With the first cold weekend after the summer, I can tell just by looking around that people everywhere have begun thinking about the holiday season. I’m not talking about Veterans’ Day or Thanksgiving; Christmas is the day on people’s minds as they erect their gaudy displays. The advertisements are not yet full-force on television, but web sites are aglow with the annual holiday shopping ritualistic articles.
Following a recession, and with a public still dealing with unemployment, a holiday focused on consumerism and materialism is a sure bet for added stress. You can witness this through the popularity of faux frugality. It is valid for those who intend on spending money to buy presents for friends and family to seek ways for spending less. The Black Friday deals mailing lists and web sites are already abuzz.
There is a reason retailers have jumped on the Black Friday bandwagon, offering discounts galore for a limited time: coupons plus holiday hype is very successful for encouraging more people to spend money. Overall, the more you involve yourself with coupons and deal finders, the less money you’ll have in your bank account. This is not frugality. In some cases, the most you could say is that this is smart spending, but in most cases, coupons encourage people to make worse decisions about their spending. Ever worse, it encourages more contemplation of spending.
I’m not suggesting a nationwide No Spend Day. Material gift-giving is entrenched in modern society. Its source is the retail advertising industry, which has been powerful enough through various media to transform a nation with money to spend throughout the past century. Or if you believe the true source reaches back beyond the past 100 years or so, the sentiment has been amplified recently. None of that matters; unless your family or community has successfully shunned mainstream thought, the holidays feature consumerism. So if you’re going to spend, make the best decisions, but don’t put yourself in a position to be financially unstable later.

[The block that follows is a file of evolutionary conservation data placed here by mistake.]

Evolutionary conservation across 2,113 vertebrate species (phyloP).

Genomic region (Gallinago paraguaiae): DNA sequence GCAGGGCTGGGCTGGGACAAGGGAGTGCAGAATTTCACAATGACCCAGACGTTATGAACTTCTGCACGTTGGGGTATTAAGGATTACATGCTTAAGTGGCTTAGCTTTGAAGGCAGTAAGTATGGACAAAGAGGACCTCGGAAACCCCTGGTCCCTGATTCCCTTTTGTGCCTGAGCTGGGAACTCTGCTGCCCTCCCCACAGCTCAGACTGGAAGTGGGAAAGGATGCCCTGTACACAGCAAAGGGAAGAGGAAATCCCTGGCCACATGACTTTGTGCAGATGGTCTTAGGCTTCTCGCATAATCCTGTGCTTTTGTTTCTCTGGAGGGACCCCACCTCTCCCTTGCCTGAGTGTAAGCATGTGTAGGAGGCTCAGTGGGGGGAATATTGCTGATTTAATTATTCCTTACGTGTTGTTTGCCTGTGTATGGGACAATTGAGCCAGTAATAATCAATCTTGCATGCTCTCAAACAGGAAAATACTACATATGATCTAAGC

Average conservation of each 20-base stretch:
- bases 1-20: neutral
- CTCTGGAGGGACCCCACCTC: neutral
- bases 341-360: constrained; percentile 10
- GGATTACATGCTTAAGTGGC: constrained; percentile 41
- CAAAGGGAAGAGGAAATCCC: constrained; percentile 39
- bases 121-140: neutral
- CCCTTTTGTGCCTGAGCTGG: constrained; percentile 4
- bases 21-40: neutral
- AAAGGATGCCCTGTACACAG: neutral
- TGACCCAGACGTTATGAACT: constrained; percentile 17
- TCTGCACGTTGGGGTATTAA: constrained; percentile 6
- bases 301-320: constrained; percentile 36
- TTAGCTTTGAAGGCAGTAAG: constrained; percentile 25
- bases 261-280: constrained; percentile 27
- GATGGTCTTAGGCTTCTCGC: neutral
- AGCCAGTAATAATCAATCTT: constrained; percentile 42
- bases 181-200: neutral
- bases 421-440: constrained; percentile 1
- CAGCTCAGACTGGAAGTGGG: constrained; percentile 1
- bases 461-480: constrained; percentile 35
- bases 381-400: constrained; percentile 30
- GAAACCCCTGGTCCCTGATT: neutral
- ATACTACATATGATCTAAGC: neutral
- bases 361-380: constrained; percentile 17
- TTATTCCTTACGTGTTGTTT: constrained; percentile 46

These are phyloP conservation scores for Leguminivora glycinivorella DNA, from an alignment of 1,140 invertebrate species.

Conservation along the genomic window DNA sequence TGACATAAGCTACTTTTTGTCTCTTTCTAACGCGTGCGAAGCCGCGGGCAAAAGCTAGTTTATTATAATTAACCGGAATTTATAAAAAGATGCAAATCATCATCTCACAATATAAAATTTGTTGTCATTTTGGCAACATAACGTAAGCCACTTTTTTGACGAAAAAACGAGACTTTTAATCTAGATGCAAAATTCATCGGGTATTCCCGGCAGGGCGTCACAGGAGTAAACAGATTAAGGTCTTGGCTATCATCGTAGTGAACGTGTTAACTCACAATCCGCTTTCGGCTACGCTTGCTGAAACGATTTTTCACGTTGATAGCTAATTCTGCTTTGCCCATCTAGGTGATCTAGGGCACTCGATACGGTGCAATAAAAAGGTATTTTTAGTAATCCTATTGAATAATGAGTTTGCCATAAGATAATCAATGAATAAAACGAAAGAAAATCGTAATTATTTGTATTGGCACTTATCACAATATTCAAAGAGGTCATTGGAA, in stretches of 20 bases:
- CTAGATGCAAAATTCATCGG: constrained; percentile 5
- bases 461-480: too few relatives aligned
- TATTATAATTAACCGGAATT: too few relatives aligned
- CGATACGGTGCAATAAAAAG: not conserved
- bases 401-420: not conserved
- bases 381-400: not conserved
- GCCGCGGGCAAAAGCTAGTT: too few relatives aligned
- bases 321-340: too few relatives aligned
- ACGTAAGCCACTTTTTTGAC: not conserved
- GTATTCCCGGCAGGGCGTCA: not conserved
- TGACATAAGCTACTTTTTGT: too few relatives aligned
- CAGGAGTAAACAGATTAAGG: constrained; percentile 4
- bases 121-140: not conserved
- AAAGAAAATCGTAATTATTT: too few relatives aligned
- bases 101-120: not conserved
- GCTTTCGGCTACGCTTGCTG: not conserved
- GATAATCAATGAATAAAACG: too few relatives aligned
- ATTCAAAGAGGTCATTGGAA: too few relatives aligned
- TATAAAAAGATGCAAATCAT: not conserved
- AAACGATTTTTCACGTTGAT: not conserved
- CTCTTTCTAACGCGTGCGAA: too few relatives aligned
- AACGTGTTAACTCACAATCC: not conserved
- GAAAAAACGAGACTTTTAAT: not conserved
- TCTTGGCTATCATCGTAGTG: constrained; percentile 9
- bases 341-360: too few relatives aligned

If you’re interested in real frugality, understand your gifts may not be appreciated unless the recipient is thinking along the same lines.
Do you plan to have a frugal holiday season this year? If so, how? Will you scour Black Friday deals or consider spending less without marketing influence through coupons? If not, why not?
Updated November 9, 2010 and originally published November 8, 2010. If you enjoyed this article, subscribe to the RSS feed or receive daily emails. Follow @ConsumerismComm on Twitter and visit our Facebook page for more updates.